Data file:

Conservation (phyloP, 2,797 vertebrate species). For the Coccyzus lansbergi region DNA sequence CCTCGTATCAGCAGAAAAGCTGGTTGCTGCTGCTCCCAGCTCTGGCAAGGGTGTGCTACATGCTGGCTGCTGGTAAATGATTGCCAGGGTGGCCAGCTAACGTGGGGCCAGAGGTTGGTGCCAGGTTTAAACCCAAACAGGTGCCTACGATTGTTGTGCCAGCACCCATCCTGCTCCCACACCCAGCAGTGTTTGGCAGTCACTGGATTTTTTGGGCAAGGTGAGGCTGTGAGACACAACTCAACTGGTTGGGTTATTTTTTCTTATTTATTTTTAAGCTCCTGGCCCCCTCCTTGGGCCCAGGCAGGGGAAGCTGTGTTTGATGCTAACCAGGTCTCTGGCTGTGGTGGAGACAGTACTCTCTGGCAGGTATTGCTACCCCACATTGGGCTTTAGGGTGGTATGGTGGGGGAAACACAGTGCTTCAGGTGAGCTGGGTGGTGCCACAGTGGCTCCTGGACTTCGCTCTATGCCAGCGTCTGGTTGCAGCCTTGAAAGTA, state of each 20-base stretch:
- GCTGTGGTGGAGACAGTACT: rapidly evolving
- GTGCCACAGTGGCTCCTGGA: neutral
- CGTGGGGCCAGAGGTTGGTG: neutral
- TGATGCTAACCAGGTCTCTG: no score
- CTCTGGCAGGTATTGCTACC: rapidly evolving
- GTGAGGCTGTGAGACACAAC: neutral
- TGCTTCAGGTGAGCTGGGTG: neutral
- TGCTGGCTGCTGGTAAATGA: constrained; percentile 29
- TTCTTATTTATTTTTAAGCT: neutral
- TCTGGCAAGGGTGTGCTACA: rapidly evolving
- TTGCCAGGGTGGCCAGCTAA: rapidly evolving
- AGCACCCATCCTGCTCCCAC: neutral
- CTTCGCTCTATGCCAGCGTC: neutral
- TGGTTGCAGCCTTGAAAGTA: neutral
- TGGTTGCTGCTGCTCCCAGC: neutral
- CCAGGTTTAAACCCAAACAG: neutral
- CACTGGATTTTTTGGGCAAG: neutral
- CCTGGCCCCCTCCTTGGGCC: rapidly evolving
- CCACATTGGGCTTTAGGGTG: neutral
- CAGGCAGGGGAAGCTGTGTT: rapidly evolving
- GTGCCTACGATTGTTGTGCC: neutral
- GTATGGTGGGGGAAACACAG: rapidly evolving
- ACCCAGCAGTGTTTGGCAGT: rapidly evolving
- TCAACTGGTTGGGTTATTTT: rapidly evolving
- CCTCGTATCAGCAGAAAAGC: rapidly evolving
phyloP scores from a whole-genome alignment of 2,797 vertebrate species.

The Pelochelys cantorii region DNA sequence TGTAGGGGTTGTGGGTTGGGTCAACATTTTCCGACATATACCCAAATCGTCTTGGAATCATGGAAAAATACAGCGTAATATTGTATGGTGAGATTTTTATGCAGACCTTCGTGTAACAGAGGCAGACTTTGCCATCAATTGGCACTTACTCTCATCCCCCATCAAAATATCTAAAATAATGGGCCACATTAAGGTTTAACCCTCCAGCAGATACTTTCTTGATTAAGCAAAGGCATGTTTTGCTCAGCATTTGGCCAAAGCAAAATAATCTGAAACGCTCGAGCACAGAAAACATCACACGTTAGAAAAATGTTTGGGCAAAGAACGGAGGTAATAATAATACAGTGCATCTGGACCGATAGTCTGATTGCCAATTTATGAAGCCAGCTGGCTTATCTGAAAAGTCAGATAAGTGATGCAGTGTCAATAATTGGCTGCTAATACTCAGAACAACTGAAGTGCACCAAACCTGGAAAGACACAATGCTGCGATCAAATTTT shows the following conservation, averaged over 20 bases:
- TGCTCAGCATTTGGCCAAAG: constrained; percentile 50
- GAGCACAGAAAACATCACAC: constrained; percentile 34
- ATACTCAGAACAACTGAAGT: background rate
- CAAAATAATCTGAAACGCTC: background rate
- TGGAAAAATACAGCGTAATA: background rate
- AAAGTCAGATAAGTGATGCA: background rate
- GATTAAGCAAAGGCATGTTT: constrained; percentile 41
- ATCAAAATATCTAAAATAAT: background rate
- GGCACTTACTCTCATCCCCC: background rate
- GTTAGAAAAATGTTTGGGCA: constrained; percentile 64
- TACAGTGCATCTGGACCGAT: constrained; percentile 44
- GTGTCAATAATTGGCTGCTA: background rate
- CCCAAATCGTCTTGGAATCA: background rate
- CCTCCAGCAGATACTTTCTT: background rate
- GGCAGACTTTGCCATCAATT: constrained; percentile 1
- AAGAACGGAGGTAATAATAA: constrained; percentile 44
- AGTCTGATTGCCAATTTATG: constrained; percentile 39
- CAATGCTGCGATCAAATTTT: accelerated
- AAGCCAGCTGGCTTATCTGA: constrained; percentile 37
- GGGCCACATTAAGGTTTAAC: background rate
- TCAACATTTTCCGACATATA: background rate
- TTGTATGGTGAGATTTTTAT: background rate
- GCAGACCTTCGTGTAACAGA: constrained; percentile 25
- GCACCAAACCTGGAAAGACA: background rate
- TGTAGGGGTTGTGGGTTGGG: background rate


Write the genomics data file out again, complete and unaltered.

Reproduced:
Conservation (phyloP, 2,797 vertebrate species). For the Coccyzus lansbergi region DNA sequence CCTCGTATCAGCAGAAAAGCTGGTTGCTGCTGCTCCCAGCTCTGGCAAGGGTGTGCTACATGCTGGCTGCTGGTAAATGATTGCCAGGGTGGCCAGCTAACGTGGGGCCAGAGGTTGGTGCCAGGTTTAAACCCAAACAGGTGCCTACGATTGTTGTGCCAGCACCCATCCTGCTCCCACACCCAGCAGTGTTTGGCAGTCACTGGATTTTTTGGGCAAGGTGAGGCTGTGAGACACAACTCAACTGGTTGGGTTATTTTTTCTTATTTATTTTTAAGCTCCTGGCCCCCTCCTTGGGCCCAGGCAGGGGAAGCTGTGTTTGATGCTAACCAGGTCTCTGGCTGTGGTGGAGACAGTACTCTCTGGCAGGTATTGCTACCCCACATTGGGCTTTAGGGTGGTATGGTGGGGGAAACACAGTGCTTCAGGTGAGCTGGGTGGTGCCACAGTGGCTCCTGGACTTCGCTCTATGCCAGCGTCTGGTTGCAGCCTTGAAAGTA, state of each 20-base stretch:
- GCTGTGGTGGAGACAGTACT: rapidly evolving
- GTGCCACAGTGGCTCCTGGA: neutral
- CGTGGGGCCAGAGGTTGGTG: neutral
- TGATGCTAACCAGGTCTCTG: no score
- CTCTGGCAGGTATTGCTACC: rapidly evolving
- GTGAGGCTGTGAGACACAAC: neutral
- TGCTTCAGGTGAGCTGGGTG: neutral
- TGCTGGCTGCTGGTAAATGA: constrained; percentile 29
- TTCTTATTTATTTTTAAGCT: neutral
- TCTGGCAAGGGTGTGCTACA: rapidly evolving
- TTGCCAGGGTGGCCAGCTAA: rapidly evolving
- AGCACCCATCCTGCTCCCAC: neutral
- CTTCGCTCTATGCCAGCGTC: neutral
- TGGTTGCAGCCTTGAAAGTA: neutral
- TGGTTGCTGCTGCTCCCAGC: neutral
- CCAGGTTTAAACCCAAACAG: neutral
- CACTGGATTTTTTGGGCAAG: neutral
- CCTGGCCCCCTCCTTGGGCC: rapidly evolving
- CCACATTGGGCTTTAGGGTG: neutral
- CAGGCAGGGGAAGCTGTGTT: rapidly evolving
- GTGCCTACGATTGTTGTGCC: neutral
- GTATGGTGGGGGAAACACAG: rapidly evolving
- ACCCAGCAGTGTTTGGCAGT: rapidly evolving
- TCAACTGGTTGGGTTATTTT: rapidly evolving
- CCTCGTATCAGCAGAAAAGC: rapidly evolving
phyloP scores from a whole-genome alignment of 2,797 vertebrate species.

The Pelochelys cantorii region DNA sequence TGTAGGGGTTGTGGGTTGGGTCAACATTTTCCGACATATACCCAAATCGTCTTGGAATCATGGAAAAATACAGCGTAATATTGTATGGTGAGATTTTTATGCAGACCTTCGTGTAACAGAGGCAGACTTTGCCATCAATTGGCACTTACTCTCATCCCCCATCAAAATATCTAAAATAATGGGCCACATTAAGGTTTAACCCTCCAGCAGATACTTTCTTGATTAAGCAAAGGCATGTTTTGCTCAGCATTTGGCCAAAGCAAAATAATCTGAAACGCTCGAGCACAGAAAACATCACACGTTAGAAAAATGTTTGGGCAAAGAACGGAGGTAATAATAATACAGTGCATCTGGACCGATAGTCTGATTGCCAATTTATGAAGCCAGCTGGCTTATCTGAAAAGTCAGATAAGTGATGCAGTGTCAATAATTGGCTGCTAATACTCAGAACAACTGAAGTGCACCAAACCTGGAAAGACACAATGCTGCGATCAAATTTT shows the following conservation, averaged over 20 bases:
- TGCTCAGCATTTGGCCAAAG: constrained; percentile 50
- GAGCACAGAAAACATCACAC: constrained; percentile 34
- ATACTCAGAACAACTGAAGT: background rate
- CAAAATAATCTGAAACGCTC: background rate
- TGGAAAAATACAGCGTAATA: background rate
- AAAGTCAGATAAGTGATGCA: background rate
- GATTAAGCAAAGGCATGTTT: constrained; percentile 41
- ATCAAAATATCTAAAATAAT: background rate
- GGCACTTACTCTCATCCCCC: background rate
- GTTAGAAAAATGTTTGGGCA: constrained; percentile 64
- TACAGTGCATCTGGACCGAT: constrained; percentile 44
- GTGTCAATAATTGGCTGCTA: background rate
- CCCAAATCGTCTTGGAATCA: background rate
- CCTCCAGCAGATACTTTCTT: background rate
- GGCAGACTTTGCCATCAATT: constrained; percentile 1
- AAGAACGGAGGTAATAATAA: constrained; percentile 44
- AGTCTGATTGCCAATTTATG: constrained; percentile 39
- CAATGCTGCGATCAAATTTT: accelerated
- AAGCCAGCTGGCTTATCTGA: constrained; percentile 37
- GGGCCACATTAAGGTTTAAC: background rate
- TCAACATTTTCCGACATATA: background rate
- TTGTATGGTGAGATTTTTAT: background rate
- GCAGACCTTCGTGTAACAGA: constrained; percentile 25
- GCACCAAACCTGGAAAGACA: background rate
- TGTAGGGGTTGTGGGTTGGG: background rate